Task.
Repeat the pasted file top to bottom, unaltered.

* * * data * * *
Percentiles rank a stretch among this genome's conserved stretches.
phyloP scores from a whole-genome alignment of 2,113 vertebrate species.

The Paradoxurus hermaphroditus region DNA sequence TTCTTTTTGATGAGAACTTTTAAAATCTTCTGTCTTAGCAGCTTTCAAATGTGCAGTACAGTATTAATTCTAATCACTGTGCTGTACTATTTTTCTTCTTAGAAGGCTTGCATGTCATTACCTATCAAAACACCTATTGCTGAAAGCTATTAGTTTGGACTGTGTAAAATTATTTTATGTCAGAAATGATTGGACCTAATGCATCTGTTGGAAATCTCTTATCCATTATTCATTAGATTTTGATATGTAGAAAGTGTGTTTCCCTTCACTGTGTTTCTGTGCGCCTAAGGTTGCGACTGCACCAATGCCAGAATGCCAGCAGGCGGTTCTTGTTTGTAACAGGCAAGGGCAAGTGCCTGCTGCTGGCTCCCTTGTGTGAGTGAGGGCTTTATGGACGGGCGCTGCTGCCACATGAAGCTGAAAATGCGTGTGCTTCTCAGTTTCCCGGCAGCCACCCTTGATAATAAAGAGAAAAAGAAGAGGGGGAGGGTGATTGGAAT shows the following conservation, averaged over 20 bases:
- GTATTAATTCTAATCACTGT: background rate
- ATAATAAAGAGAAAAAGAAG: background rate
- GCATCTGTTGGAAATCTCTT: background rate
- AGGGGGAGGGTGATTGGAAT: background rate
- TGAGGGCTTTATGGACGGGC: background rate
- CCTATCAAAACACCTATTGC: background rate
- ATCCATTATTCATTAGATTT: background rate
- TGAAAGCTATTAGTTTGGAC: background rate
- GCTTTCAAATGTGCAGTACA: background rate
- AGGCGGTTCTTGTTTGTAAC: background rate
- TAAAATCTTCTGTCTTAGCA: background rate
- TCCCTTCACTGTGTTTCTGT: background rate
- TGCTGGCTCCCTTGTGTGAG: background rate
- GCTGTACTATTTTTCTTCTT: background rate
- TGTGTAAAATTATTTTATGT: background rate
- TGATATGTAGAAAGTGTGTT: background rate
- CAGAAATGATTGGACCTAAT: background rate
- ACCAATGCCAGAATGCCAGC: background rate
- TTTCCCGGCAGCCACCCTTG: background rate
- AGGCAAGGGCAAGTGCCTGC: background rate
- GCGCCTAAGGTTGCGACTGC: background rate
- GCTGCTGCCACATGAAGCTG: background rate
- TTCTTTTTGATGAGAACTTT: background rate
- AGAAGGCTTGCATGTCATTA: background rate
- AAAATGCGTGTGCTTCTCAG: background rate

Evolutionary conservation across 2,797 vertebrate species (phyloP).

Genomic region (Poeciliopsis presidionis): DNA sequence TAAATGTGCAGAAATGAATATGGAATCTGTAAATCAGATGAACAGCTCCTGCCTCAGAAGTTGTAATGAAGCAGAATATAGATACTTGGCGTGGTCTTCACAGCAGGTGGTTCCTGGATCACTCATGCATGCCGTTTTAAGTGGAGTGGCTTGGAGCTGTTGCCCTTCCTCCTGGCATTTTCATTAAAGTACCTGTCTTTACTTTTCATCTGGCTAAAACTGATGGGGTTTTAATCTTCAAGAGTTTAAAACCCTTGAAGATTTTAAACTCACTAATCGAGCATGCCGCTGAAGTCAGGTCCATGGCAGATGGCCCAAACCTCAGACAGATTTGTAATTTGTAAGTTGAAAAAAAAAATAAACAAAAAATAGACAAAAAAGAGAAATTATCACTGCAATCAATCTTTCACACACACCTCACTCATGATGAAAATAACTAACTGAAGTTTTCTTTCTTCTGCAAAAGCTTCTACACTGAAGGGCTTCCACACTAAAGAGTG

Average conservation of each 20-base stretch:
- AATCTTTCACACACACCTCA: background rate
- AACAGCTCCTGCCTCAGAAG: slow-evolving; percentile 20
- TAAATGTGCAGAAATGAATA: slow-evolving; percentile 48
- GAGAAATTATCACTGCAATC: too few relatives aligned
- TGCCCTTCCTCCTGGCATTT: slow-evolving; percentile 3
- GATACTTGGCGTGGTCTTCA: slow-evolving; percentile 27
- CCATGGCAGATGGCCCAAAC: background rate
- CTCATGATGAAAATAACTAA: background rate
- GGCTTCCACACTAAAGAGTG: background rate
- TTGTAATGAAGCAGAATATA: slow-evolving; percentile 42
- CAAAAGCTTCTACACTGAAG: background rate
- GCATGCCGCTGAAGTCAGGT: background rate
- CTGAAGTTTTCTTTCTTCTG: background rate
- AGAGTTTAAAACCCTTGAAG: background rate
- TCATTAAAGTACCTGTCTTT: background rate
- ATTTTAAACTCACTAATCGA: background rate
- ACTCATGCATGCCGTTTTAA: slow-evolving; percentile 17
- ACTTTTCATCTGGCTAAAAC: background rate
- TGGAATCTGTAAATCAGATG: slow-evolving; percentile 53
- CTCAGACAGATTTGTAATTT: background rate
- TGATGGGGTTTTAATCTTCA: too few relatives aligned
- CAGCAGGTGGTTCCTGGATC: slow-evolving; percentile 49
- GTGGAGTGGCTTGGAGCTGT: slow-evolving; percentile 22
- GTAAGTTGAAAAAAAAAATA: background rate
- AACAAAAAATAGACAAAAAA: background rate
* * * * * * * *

Percentiles rank a stretch among this genome's conserved stretches.
phyloP scores from a whole-genome alignment of 2,113 vertebrate species.

The Paradoxurus hermaphroditus region DNA sequence TTCTTTTTGATGAGAACTTTTAAAATCTTCTGTCTTAGCAGCTTTCAAATGTGCAGTACAGTATTAATTCTAATCACTGTGCTGTACTATTTTTCTTCTTAGAAGGCTTGCATGTCATTACCTATCAAAACACCTATTGCTGAAAGCTATTAGTTTGGACTGTGTAAAATTATTTTATGTCAGAAATGATTGGACCTAATGCATCTGTTGGAAATCTCTTATCCATTATTCATTAGATTTTGATATGTAGAAAGTGTGTTTCCCTTCACTGTGTTTCTGTGCGCCTAAGGTTGCGACTGCACCAATGCCAGAATGCCAGCAGGCGGTTCTTGTTTGTAACAGGCAAGGGCAAGTGCCTGCTGCTGGCTCCCTTGTGTGAGTGAGGGCTTTATGGACGGGCGCTGCTGCCACATGAAGCTGAAAATGCGTGTGCTTCTCAGTTTCCCGGCAGCCACCCTTGATAATAAAGAGAAAAAGAAGAGGGGGAGGGTGATTGGAAT shows the following conservation, averaged over 20 bases:
- GTATTAATTCTAATCACTGT: background rate
- ATAATAAAGAGAAAAAGAAG: background rate
- GCATCTGTTGGAAATCTCTT: background rate
- AGGGGGAGGGTGATTGGAAT: background rate
- TGAGGGCTTTATGGACGGGC: background rate
- CCTATCAAAACACCTATTGC: background rate
- ATCCATTATTCATTAGATTT: background rate
- TGAAAGCTATTAGTTTGGAC: background rate
- GCTTTCAAATGTGCAGTACA: background rate
- AGGCGGTTCTTGTTTGTAAC: background rate
- TAAAATCTTCTGTCTTAGCA: background rate
- TCCCTTCACTGTGTTTCTGT: background rate
- TGCTGGCTCCCTTGTGTGAG: background rate
- GCTGTACTATTTTTCTTCTT: background rate
- TGTGTAAAATTATTTTATGT: background rate
- TGATATGTAGAAAGTGTGTT: background rate
- CAGAAATGATTGGACCTAAT: background rate
- ACCAATGCCAGAATGCCAGC: background rate
- TTTCCCGGCAGCCACCCTTG: background rate
- AGGCAAGGGCAAGTGCCTGC: background rate
- GCGCCTAAGGTTGCGACTGC: background rate
- GCTGCTGCCACATGAAGCTG: background rate
- TTCTTTTTGATGAGAACTTT: background rate
- AGAAGGCTTGCATGTCATTA: background rate
- AAAATGCGTGTGCTTCTCAG: background rate

Evolutionary conservation across 2,797 vertebrate species (phyloP).

Genomic region (Poeciliopsis presidionis): DNA sequence TAAATGTGCAGAAATGAATATGGAATCTGTAAATCAGATGAACAGCTCCTGCCTCAGAAGTTGTAATGAAGCAGAATATAGATACTTGGCGTGGTCTTCACAGCAGGTGGTTCCTGGATCACTCATGCATGCCGTTTTAAGTGGAGTGGCTTGGAGCTGTTGCCCTTCCTCCTGGCATTTTCATTAAAGTACCTGTCTTTACTTTTCATCTGGCTAAAACTGATGGGGTTTTAATCTTCAAGAGTTTAAAACCCTTGAAGATTTTAAACTCACTAATCGAGCATGCCGCTGAAGTCAGGTCCATGGCAGATGGCCCAAACCTCAGACAGATTTGTAATTTGTAAGTTGAAAAAAAAAATAAACAAAAAATAGACAAAAAAGAGAAATTATCACTGCAATCAATCTTTCACACACACCTCACTCATGATGAAAATAACTAACTGAAGTTTTCTTTCTTCTGCAAAAGCTTCTACACTGAAGGGCTTCCACACTAAAGAGTG

Average conservation of each 20-base stretch:
- AATCTTTCACACACACCTCA: background rate
- AACAGCTCCTGCCTCAGAAG: slow-evolving; percentile 20
- TAAATGTGCAGAAATGAATA: slow-evolving; percentile 48
- GAGAAATTATCACTGCAATC: too few relatives aligned
- TGCCCTTCCTCCTGGCATTT: slow-evolving; percentile 3
- GATACTTGGCGTGGTCTTCA: slow-evolving; percentile 27
- CCATGGCAGATGGCCCAAAC: background rate
- CTCATGATGAAAATAACTAA: background rate
- GGCTTCCACACTAAAGAGTG: background rate
- TTGTAATGAAGCAGAATATA: slow-evolving; percentile 42
- CAAAAGCTTCTACACTGAAG: background rate
- GCATGCCGCTGAAGTCAGGT: background rate
- CTGAAGTTTTCTTTCTTCTG: background rate
- AGAGTTTAAAACCCTTGAAG: background rate
- TCATTAAAGTACCTGTCTTT: background rate
- ATTTTAAACTCACTAATCGA: background rate
- ACTCATGCATGCCGTTTTAA: slow-evolving; percentile 17
- ACTTTTCATCTGGCTAAAAC: background rate
- TGGAATCTGTAAATCAGATG: slow-evolving; percentile 53
- CTCAGACAGATTTGTAATTT: background rate
- TGATGGGGTTTTAATCTTCA: too few relatives aligned
- CAGCAGGTGGTTCCTGGATC: slow-evolving; percentile 49
- GTGGAGTGGCTTGGAGCTGT: slow-evolving; percentile 22
- GTAAGTTGAAAAAAAAAATA: background rate
- AACAAAAAATAGACAAAAAA: background rate